I can’t be the only reader of this magazine who struggles to explain what he or she does for a living. Saying ‘my company provides marketing services within the geo industry’ goes well, right up to the penultimate word.
Maybe ‘geo’ is the wrong word to use – an online search returned a Pakistani news service – but since so many companies and products use it as a prefix or suffix, it would seem to me that our industry should provide a simple and clear definition
A map used to be a folded-up, bird’s eye picture of where you wanted to explore. You unfolded it to the size of a duvet and worked out where you were by recognising features from above before you could think about how to get to your destination.
Paper maps are still available, of course, but their use has diminished hugely in the face of mobile devices and online mapping. Digital mapping has completely changed how maps are used. Previously, the ‘origin’ was in the bottom left-hand corner (in most cases) and all the information displayed was located in relation to that point. Now the user ‘is’ the origin.
‘Where’s my nearest/best/most exciting…?’ is the fundamental technology that underpins some of the most valuable companies in the world: Uber, Booking.com and AirBnb. All rely on knowing where their users are, where they will be and what they want to experience.
So is modern ‘geo’ user-centric, GPS-enabled, digital mapping? Yes… and so much more.
Finding things may need more than GPS. Oil, gas and mining industry users are looking for things that haven’t moved in millions of years but that doesn’t make it simple to walk over to them and dig them up, especially if they are under the sea.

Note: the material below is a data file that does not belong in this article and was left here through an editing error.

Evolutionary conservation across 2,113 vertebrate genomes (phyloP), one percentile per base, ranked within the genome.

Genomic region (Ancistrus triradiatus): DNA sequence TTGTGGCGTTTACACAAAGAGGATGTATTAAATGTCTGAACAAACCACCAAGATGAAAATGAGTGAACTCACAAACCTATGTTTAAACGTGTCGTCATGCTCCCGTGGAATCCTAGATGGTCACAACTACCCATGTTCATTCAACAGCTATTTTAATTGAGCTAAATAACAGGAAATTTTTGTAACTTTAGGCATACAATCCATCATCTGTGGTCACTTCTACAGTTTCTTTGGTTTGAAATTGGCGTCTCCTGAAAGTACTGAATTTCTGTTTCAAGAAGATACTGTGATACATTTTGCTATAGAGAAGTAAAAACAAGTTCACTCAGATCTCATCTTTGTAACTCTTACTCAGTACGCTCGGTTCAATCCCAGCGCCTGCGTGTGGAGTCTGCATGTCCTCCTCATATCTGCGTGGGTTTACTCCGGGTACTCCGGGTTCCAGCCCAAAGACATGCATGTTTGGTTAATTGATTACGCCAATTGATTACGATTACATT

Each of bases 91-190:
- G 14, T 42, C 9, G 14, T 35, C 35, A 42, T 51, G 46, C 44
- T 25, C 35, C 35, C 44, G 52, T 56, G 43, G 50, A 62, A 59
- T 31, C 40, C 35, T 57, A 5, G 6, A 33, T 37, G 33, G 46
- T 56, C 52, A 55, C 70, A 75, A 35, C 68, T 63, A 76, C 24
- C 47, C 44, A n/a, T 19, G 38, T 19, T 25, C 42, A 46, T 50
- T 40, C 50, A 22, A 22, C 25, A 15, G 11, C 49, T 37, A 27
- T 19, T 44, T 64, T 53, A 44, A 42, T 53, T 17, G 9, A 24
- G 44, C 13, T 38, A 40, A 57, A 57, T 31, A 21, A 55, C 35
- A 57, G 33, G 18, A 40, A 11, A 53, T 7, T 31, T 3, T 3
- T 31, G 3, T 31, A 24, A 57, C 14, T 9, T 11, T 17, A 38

The amount of ‘geo’ required to find the spot to dig is enormous. Outside of the defence industry, the oil and gas industry must be one of the largest consumers of satellite imagery in the world. The only way to cover such huge areas of interest is to view them from space. Supporting seismic, magnetics and gravimetric data are all integrated into the ‘geo’ view.
Energy and utility companies would also be close to being the leading users of GIS. GIS allows users to display, interrogate and analyse geographical point, line and polygon data. They are like the paid-for professional versions of digital map apps.
So ‘geo’ is now ‘user-centric digital mapping and analysis in two and three dimensions that helps to locate and move assets’.
3D representations of the above-surface world are becoming more the norm than the exceptional and the ability to walk around a virtual map of a project site allows people to complete inspections without leaving the office.
Our definition of ‘geo’ can therefore be extended to ‘user-centric digital mapping, analysis and immersion in two and three dimensions that helps to locate and move assets’.
But one last dimension is crucial to the geo industry. Knowing where something is, was or will be is now key to just about every application in the world. Turning up to a place and finding that the user was there but has since moved is not only annoying but costly, too. That means time needs to be included in our oh-so-snappy definition of this industry in which we work.
So next time you find yourself at that gathering and the party bore has you trapped in the corner trying to find out what it is you do, you can look them in the eye and proudly say that you work in geo. Which is ‘user-centric digital mapping, analysis and immersion in two and three dimensions to locate and move assets at the right time.’
In other words, you find stuff and make it useful when it’s needed.
Alistair Maclenan is founder of the geospatial B2B marketing agency Quarry One Eleven (www.quarry-one-eleven.com)